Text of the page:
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MChem Chemistry with Medicinal Chemistry / Course details
Year of entry: 2021
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Course unit details:
Nanoscience and Nanotechnology
|Unit level||Level 4|
|Teaching period(s)||Semester 1|
|Offered by||Department of Chemistry|
|Available as a free choice unit?||No|
This course unit detail provides the framework for delivery in 20/21 and may be subject to change due to any additional Covid-19 impact.
Many important and interesting phenomena in the ‘chemical world’ around us take place at the nanometre size regime. Indeed, objects that are reduced to this size exhibit physicochemical properties that are very different from bulk objects, or the individual molecules from which they are composed. However, the study of chemical properties at this scale is not trivial, since the physicochemical interactions of interest typically involve no more than a few molecules that are confined in very small volumes, or at the surface interfaces of solid and fluid phases.
This unit will provide students with an understanding and appreciation of how fundamental physical chemistry theory and experimentation are being applied to contemporary nanoscience, through a selection of topics.
In particular: (i) examples of nanofabrication technologies focusing upon the interrelationship between process, resolution and the physical/materials chemistry aspects; (ii) case studies examining some of the recently discovered carbon nanostructures (graphene, carbon nanotubes), concentrating on dimensionality-properties relationships; (iii) the preparation and analysis of self-assembled monolayers of molecules on surfaces.
|Unit title||Unit code||Requirement type||Description|
|Personalised Learning Unit 2.10||CHEM30112||Pre-Requisite||Recommended|
|Personalised Learning Unit 2.20||CHEM30122||Pre-Requisite||Recommended|
This unit aims to describe the synthesis and properties of nanomaterials and interfaces where nanoscale phenomena are relevant, and the specialist analytical methods by which they can be observed. Some case studies will also be outlined that demonstrate the current state-of-the-art in nanoscience from a chemical perspective.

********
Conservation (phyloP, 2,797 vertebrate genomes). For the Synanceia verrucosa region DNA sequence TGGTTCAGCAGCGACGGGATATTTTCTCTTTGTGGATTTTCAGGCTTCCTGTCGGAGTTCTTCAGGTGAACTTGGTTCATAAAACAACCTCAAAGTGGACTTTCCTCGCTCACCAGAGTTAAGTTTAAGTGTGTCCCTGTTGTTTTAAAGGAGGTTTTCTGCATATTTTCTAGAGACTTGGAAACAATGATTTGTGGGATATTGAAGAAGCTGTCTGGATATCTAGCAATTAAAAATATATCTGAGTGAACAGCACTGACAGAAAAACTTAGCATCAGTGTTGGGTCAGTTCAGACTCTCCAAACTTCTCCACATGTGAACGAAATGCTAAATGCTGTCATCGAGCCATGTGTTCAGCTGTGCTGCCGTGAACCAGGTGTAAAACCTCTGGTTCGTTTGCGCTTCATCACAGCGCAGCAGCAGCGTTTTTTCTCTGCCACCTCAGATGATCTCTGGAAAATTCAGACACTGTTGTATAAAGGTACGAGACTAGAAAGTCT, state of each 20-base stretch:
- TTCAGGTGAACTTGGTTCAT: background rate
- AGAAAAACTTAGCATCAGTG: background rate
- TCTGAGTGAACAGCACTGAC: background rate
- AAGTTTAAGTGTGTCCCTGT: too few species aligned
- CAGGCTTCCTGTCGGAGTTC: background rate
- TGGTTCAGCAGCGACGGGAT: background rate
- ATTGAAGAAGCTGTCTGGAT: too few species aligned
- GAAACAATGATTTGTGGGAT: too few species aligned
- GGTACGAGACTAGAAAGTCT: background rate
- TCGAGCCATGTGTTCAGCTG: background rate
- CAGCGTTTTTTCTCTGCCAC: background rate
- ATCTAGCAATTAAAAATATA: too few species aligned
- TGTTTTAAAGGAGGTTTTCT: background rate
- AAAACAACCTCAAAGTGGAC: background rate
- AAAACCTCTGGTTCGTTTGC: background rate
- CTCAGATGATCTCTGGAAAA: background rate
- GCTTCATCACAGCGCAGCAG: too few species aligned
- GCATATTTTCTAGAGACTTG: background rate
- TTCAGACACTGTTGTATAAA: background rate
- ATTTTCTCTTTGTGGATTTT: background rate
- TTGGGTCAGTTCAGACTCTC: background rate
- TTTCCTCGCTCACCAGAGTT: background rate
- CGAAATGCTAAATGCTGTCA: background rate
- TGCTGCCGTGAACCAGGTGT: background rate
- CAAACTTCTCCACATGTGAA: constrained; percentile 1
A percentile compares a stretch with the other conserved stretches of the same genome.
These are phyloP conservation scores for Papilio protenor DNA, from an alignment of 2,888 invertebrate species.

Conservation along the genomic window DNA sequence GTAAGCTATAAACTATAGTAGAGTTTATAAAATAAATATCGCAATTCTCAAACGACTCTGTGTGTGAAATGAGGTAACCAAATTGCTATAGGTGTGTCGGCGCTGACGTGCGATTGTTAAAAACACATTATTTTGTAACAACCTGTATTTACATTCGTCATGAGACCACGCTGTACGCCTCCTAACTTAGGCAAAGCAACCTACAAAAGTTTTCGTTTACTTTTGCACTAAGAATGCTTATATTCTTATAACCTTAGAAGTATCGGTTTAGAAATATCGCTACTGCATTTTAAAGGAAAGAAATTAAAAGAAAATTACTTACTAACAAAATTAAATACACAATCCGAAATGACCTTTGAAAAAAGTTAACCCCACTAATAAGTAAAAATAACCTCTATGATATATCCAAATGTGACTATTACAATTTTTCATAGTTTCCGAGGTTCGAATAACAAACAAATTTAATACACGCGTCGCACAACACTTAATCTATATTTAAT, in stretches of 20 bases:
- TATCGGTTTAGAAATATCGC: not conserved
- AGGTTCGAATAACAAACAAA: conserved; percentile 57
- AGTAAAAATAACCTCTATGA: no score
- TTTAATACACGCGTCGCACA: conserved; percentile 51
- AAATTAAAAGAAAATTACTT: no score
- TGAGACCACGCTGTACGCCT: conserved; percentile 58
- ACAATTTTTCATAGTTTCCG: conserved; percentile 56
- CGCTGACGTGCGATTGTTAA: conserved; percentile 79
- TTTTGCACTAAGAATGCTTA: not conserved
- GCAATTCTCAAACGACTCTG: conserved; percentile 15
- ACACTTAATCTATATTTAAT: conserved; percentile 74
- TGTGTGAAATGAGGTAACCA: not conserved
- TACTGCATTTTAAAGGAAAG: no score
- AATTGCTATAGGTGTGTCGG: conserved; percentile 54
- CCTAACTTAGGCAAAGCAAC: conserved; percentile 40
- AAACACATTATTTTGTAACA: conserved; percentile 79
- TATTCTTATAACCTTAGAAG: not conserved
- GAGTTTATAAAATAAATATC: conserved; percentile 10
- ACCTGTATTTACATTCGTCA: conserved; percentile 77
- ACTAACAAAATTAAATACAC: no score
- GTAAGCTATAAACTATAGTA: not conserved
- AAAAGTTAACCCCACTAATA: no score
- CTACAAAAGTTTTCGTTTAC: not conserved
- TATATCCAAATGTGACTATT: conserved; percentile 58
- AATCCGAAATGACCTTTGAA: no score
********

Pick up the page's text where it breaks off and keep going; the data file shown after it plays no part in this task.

On successful completion of the course students should be able to:
Knowledge and understanding:
- Explain the relationship between chemical structure and the physicochemical properties of nanomaterials.
- Predict the electronic and optical properties of materials with different size and dimensionality using the quantum confinement model.
- Describe the structure and properties of one-atom-thick 2D materials, such as graphene including: the band structure of graphene; the relationship between edge structure and properties.
- Describe the synthetic approaches to make graphene-based nanomaterials, its derivatives and heterostructures composed of multiple materials.
- Describe and apply covalent functionalization for tuning the properties of graphene and produce different graphene derivatives.
- Describe the structure (e.g. diameter, chirality) and properties (optical, electronic) of carbon nanotubes
- Describe and compare methods for the synthesis of carbon nanotubes
- Describe the preparation and post-growth processing methods needed to use carbon nanotubes in practical applications
- Identify possible applications of different carbon nanostructures depending on their properties.
- Explain the various nanofabrication methods related to photolithography and soft lithography.
- Describe the structure of properties of self-assembled monolayers.
- Describe surface analytical techniques (e.g. XPS, SIMS, SPM) and be able to apply them to the analysis of materials and interfaces.
- Apply the relevant analytical methods to investigate nanoscale chemical phenomena.
- Perform calculations and data analysis to derive qualitative and quantitative information about the surface/interface.
Teaching and learning methods
Knowledge and understanding
Transferable skills and personal qualities
- Problem solving and numeracy skills
- Critical thinking and critical analysis
Feedback will be given in the interactive example classes, and the pre-exam Q&A session before the end of the semester. Feedback on the exam performance will also be provided in line with school policy.
Lecturers will direct students towards appropriate advanced texts. All lecturers will provide office hours each week to support student learning
|Scheduled activity hours|
|Assessment written exam||2|
|Independent study hours|
|Ashok Keerthi||Unit coordinator|
|Stephen Yeates||Unit coordinator|
|Lu Shin Wong||Unit coordinator|